Constituent policy

DPP candidate Taichung touts school meals policy

STROLL :
KMT incumbent Lu Shiow-yen said needy children already received free meals, while her contestant said she insulted low-income families.

  • By Jason Pan / Staff Reporter

Democratic Progressive Party (DPP) Taichung mayoral candidate Tsai Chi-chang (蔡其昌) provided details of his “free school meals” program at several campaign rallies this week, while Taichung Mayor , Lu Shiow-yen (盧秀燕) of the Chinese Nationalist Party (KMT), who is running for re-election, criticized the plan.

Tsai said the pillars of her program would be good nutrition, local produce and “rigorous testing to minimize chemical and pesticide residues.”

If elected, Tsai said he would ensure that “students can have a nutritious lunch at school every day without their parents paying so that all children eat well and stay healthy”. .

Photo: ANC

Another top priority would be to ensure school lunches are free of pesticide residues, Tsai said, citing studies over the past two years that have found high levels of such residues in school lunches in schools. six special municipalities.

After decades of population growth, Taichung has seen stagnation and even decline in recent years, he said, attributing the trend to the above-average financial burden on the city’s young families.

“Providing free school meals is a good way to reduce the burden,” he said.

The program would ensure that local products from sustainable agriculture are used, he said, adding that schools would be encouraged to organize trips to the farms where the program’s ingredients are grown “to show children where their food comes from.

The program’s budget would be around 2 billion Taiwan dollars (63.2 million US dollars) a year – “a significant figure” which would also benefit local farmers and help reduce Taichung’s carbon footprint, it said. -he declares.

However, Lu said the program would not have the expected effects and the target should be reduced to help low-income families.

“We have to help solve the problems of these families,” she said. “There are more than 20,000 children in Taichung who cannot afford lunch. That’s about one in 15 children.”

However, these children are entitled to free school meals under the current scheme, she said.

Tsai said yesterday that he criticized Lu’s choice of words, particularly that he said many children ‘can’t afford lunch’.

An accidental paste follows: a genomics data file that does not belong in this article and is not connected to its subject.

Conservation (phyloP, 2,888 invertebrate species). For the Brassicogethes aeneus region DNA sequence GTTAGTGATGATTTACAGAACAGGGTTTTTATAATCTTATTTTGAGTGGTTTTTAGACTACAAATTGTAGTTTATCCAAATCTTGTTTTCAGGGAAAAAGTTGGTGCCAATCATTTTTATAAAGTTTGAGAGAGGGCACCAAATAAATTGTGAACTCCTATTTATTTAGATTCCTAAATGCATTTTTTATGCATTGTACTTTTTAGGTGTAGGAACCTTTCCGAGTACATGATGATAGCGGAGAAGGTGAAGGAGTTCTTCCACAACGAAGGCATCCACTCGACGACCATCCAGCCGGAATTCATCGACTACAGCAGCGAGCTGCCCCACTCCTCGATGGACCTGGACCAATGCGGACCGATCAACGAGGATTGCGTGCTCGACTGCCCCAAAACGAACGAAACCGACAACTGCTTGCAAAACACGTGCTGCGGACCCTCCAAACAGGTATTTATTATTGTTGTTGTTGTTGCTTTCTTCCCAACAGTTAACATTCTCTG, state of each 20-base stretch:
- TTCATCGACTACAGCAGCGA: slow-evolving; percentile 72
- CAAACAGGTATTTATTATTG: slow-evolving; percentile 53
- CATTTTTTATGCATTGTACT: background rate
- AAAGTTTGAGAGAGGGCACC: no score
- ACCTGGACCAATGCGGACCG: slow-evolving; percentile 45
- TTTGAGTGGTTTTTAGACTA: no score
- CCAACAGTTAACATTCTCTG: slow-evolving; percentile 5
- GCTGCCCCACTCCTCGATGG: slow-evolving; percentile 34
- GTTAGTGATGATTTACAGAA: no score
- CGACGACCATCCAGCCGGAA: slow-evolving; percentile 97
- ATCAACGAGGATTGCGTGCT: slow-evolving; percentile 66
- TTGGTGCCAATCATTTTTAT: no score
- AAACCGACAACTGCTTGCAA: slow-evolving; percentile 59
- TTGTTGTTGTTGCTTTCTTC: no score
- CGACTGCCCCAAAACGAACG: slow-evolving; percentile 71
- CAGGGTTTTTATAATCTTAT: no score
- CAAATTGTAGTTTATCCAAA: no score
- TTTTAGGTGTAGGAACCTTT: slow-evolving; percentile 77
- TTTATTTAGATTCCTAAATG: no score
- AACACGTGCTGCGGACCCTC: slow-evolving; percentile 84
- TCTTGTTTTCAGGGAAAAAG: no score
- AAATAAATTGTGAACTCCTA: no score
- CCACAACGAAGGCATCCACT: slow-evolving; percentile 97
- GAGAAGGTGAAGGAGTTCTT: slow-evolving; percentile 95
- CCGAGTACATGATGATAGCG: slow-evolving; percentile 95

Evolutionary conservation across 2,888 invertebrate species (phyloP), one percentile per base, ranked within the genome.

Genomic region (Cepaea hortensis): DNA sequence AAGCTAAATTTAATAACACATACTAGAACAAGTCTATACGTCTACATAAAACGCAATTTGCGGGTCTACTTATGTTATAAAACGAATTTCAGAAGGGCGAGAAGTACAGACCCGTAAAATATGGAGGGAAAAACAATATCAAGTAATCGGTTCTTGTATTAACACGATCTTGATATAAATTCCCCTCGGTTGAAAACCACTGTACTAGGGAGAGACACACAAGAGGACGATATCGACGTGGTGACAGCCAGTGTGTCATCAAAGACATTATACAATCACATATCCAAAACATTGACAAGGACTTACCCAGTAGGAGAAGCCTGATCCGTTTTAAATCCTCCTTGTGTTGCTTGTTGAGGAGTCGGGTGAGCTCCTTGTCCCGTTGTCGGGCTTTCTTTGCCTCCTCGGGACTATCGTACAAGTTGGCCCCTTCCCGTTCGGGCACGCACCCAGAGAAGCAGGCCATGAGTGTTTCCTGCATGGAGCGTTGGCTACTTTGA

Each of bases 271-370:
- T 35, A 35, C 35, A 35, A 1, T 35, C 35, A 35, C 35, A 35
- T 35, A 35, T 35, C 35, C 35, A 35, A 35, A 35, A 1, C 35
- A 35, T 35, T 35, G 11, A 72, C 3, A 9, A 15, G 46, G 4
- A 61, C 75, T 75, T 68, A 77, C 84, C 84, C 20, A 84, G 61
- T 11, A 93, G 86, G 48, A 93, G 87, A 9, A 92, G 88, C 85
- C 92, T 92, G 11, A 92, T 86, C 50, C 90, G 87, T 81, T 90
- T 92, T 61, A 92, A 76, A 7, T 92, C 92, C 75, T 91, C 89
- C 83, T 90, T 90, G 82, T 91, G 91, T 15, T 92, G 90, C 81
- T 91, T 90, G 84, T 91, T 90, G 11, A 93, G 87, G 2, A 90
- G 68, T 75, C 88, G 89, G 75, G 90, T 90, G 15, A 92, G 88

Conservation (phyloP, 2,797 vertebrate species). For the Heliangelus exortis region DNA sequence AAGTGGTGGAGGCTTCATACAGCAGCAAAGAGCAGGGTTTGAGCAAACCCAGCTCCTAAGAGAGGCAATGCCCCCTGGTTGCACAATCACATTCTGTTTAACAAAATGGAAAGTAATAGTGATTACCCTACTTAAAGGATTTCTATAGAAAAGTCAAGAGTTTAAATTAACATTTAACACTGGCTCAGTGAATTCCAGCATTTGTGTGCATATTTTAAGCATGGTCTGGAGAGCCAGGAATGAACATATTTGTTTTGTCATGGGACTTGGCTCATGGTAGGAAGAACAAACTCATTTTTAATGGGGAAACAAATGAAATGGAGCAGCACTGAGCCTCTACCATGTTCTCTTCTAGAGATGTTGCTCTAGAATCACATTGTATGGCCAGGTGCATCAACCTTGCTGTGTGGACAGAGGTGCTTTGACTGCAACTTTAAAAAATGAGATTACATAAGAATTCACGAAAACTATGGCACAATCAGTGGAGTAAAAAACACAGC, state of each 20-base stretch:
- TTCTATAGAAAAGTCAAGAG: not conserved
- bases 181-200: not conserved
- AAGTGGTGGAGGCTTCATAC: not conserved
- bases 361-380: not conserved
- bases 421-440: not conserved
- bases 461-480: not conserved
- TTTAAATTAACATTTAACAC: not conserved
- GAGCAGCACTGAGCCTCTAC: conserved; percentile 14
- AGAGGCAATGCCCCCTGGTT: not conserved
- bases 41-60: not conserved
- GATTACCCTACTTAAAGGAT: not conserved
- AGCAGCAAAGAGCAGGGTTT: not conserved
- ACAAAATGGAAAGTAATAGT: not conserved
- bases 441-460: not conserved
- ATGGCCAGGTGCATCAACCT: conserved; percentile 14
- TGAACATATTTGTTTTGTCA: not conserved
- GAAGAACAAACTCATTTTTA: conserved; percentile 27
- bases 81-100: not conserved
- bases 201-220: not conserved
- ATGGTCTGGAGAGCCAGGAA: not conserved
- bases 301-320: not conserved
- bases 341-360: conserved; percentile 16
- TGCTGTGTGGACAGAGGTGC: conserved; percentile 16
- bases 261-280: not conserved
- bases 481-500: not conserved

“Such words hurt the feelings of low-income families,” he said, accusing Lu of implying that these families are unwilling to pay for school meals.

“The Taichung city government uses public money to portray Lu as a benevolent ‘mother mayor’, but now we hear her speak coldly about needy families,” Tsai said, urging Lu to apologize.

Tsai said another focus of his administration will be transportation.

He said he would expand the city’s transit system with four new lines and extensions to existing lines.

As part of its “100 km MRT” plan, construction of the blue line would begin in the next four years, the route of the orange line would be finalized, a circular line would access the south of the city, the green line would be extended and a tram would be built to access the districts of Houli (后里) and Waipu (外埔), he said.

City government officials said Lu had promoted the expansion of the mass transportation network throughout his tenure.

Meanwhile, Lu appeared at a campaign event in Fongyuan (豐原) district, where 79-year-old KMT Taichung councilor Chang Ching-fen is running for re-election.

“Everyone respects her on the city council. Chang has been an advisor representing Fongyuan throughout her career,” Lu said. “She protected the people of Fongyuan, just like Queen Elizabeth II did in the UK.”

She also compared Chang to the goddess Matsu – a statement criticized at a separate event by Chen Juo-ting (陳若庭), a candidate for city council of Taiwan’s State Construction Party.

“It’s wrong for politicians to base their campaigns on the religious beliefs of their constituents,” Chen said, calling it “emotional blackmail.”

“It is also wrong to jump on the bandwagon of global mourning over the passing of a beloved monarch,” Chen added.

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